Potential savings – short-term plans are cheaper because they provide less coverage
A lower monthly premium is the primary draw for short-term plans. My own family has one of the least expensive plans available through the exchange in our area of northern Colorado. We pay $863/month for a plan with a $5,500 deductible.
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But we could get a 90-day short-term plan with a $5,000 deductible, for around $200/month, and purchase another short-term plan when that expired (Colorado limited short-term plan duration at a maximum of six months prior to 2017, but currently available plans are limited to 90 days due to the federal regulations that took effect in 2017). There are several plan designs available, and although none of them are as comprehensive as the ACA-compliant plan we have now, the trade-off is that they have much lower premiums.
For us, the downsides to short-term plans outweigh the cost savings. Under a short-term plan, we’d have to pay the ACA penalty for not having coverage, and I would lose sleep worrying about the fact that short-term plan are not renewable; you have to purchase a new plan when the first ends, so if a serious medical condition were to crop up, we’d be out of luck. The short-term plans available in our area also generally don’t cover mental health care, maternity, preventive care, or prescription drugs — these limitations are fairly standard in the short-term insurance industry.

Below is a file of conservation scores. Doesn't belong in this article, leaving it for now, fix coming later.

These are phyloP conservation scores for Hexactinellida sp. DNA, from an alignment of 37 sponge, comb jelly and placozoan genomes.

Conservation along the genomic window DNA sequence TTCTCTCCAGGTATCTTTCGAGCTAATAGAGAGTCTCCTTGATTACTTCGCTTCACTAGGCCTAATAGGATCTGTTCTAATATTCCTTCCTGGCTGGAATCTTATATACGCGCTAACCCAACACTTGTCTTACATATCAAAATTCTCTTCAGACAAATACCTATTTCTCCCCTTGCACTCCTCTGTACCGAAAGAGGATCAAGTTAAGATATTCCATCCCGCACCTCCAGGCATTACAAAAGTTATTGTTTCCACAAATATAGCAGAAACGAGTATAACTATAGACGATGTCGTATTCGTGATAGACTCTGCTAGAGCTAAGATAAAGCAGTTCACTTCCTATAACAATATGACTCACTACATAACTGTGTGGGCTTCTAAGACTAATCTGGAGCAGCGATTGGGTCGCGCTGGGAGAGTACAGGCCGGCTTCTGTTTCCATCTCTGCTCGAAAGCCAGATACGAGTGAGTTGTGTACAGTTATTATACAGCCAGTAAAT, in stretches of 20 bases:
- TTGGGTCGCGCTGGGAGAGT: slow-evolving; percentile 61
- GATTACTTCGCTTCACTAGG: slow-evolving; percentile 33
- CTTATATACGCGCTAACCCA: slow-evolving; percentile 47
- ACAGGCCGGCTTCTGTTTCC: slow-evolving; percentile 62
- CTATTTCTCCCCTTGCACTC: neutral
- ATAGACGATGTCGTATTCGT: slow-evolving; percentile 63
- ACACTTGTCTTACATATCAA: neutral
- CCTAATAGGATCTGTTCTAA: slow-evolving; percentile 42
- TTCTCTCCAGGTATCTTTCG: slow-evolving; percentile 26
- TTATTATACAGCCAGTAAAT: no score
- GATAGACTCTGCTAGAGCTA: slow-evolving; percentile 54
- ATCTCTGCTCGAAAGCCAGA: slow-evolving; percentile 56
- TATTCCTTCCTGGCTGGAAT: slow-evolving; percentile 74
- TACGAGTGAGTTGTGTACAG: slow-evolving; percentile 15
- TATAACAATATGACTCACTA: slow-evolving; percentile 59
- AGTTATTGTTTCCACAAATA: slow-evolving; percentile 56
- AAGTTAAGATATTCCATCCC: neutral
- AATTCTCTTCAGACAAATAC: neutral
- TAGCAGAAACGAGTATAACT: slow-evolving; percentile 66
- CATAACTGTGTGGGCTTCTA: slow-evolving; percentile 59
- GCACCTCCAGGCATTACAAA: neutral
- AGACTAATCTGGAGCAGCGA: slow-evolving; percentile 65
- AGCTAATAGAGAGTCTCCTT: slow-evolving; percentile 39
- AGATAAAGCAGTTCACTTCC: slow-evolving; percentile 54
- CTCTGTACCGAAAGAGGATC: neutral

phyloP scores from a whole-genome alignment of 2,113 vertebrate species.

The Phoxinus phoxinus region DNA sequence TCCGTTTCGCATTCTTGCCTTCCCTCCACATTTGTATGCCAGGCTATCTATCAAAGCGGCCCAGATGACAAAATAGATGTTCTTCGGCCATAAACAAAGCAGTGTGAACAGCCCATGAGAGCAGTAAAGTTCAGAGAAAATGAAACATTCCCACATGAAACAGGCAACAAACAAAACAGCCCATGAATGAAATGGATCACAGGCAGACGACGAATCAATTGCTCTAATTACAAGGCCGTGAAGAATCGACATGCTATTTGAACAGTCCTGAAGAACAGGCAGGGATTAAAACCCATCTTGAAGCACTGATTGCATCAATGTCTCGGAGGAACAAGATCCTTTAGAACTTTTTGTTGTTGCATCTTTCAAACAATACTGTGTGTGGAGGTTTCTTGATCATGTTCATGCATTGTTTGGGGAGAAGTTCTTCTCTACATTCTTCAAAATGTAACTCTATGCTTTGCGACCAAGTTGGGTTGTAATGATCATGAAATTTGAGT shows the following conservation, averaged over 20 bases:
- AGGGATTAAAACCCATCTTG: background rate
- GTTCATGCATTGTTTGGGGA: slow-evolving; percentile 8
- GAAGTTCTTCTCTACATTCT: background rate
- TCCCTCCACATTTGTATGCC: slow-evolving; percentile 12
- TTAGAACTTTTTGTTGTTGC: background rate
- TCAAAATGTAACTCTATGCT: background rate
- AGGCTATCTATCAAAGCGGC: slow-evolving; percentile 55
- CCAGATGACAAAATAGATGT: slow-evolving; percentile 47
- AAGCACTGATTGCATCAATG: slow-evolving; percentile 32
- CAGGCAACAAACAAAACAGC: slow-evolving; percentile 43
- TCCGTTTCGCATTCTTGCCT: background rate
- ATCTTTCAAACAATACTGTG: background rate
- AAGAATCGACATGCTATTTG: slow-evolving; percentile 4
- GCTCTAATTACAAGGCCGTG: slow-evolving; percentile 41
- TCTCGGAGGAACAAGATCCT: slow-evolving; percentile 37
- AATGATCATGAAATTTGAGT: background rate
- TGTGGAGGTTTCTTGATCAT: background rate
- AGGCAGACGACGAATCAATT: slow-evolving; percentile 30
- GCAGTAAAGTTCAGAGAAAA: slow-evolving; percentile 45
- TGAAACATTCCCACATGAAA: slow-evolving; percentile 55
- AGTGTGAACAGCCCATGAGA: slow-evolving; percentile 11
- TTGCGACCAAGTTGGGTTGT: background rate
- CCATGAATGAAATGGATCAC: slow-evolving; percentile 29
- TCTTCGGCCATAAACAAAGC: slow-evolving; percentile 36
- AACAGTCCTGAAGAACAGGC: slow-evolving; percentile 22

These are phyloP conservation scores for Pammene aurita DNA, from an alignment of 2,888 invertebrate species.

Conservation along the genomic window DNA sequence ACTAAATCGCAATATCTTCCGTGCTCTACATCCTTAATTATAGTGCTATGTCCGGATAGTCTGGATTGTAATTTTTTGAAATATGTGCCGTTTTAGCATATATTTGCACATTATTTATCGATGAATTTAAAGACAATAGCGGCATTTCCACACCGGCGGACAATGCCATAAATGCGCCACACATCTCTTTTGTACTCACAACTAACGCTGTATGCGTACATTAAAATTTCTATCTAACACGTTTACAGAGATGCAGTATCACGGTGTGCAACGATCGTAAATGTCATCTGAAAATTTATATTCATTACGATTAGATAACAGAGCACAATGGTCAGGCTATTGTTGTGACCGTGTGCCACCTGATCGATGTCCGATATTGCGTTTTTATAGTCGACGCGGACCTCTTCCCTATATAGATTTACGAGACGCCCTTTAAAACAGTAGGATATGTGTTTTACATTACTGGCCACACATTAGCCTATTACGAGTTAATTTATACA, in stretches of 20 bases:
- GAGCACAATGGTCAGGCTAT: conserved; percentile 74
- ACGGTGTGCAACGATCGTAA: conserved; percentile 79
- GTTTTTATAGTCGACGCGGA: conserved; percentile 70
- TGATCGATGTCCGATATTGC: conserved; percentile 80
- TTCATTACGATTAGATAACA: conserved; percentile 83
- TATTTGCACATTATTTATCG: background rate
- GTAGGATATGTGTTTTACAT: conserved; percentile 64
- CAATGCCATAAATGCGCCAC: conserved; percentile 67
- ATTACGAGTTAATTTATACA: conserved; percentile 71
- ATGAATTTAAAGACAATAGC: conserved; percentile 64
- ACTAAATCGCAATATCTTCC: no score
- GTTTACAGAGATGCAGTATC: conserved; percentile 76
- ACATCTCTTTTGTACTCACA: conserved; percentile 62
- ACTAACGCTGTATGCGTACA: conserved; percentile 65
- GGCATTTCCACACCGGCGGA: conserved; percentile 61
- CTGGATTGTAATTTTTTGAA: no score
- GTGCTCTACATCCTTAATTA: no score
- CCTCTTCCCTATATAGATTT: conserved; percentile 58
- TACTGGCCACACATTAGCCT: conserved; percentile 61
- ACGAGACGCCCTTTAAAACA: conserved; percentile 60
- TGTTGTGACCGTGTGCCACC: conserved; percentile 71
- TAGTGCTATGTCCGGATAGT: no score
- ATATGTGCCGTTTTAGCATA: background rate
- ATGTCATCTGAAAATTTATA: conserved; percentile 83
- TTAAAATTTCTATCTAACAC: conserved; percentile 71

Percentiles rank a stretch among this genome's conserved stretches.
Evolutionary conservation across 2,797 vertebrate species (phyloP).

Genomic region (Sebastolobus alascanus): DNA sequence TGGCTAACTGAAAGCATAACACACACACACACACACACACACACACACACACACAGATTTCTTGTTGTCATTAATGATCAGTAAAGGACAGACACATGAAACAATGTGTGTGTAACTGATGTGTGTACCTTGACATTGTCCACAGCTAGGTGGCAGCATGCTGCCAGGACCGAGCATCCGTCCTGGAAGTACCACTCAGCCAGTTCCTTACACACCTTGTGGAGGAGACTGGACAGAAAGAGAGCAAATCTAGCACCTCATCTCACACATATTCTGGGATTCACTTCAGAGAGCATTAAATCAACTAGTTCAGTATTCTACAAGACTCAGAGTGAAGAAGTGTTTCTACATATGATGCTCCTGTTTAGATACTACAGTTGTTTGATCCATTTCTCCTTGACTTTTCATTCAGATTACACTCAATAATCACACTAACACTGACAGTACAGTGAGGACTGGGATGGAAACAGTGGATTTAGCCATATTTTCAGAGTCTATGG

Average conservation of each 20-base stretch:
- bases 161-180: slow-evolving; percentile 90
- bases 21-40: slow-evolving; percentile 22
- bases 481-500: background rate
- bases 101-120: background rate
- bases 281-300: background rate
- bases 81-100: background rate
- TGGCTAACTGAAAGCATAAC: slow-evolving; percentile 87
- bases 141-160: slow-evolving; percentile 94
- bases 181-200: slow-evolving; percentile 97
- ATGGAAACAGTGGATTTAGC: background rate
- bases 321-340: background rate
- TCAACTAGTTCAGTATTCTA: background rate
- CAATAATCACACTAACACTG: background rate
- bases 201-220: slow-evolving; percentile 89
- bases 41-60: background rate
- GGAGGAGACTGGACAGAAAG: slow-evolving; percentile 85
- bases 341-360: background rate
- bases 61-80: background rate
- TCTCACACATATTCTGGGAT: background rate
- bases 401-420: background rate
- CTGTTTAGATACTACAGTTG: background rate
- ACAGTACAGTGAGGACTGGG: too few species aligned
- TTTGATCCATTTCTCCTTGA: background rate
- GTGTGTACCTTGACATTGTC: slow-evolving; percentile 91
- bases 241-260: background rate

That said, I can easily see how the trade-off might absolutely be worth it for some folks. Particularly if you’re in an area where premiums are sky-high, if the choice is a short-term plan or going uninsured, a short-term plan is a far better option.
Other obvious advantages
If short-term coverage is available in your state, there are some features with obvious appeal for consumers who are in dire straits.
- Immediacy. With short-term policies, healthy applicants can secure immediate individual and family coverage, with plans that can kick in as early as the next day. If you already know the number of days you will need to be covered, your insurer may allow you to make a single payment for the whole coverage period.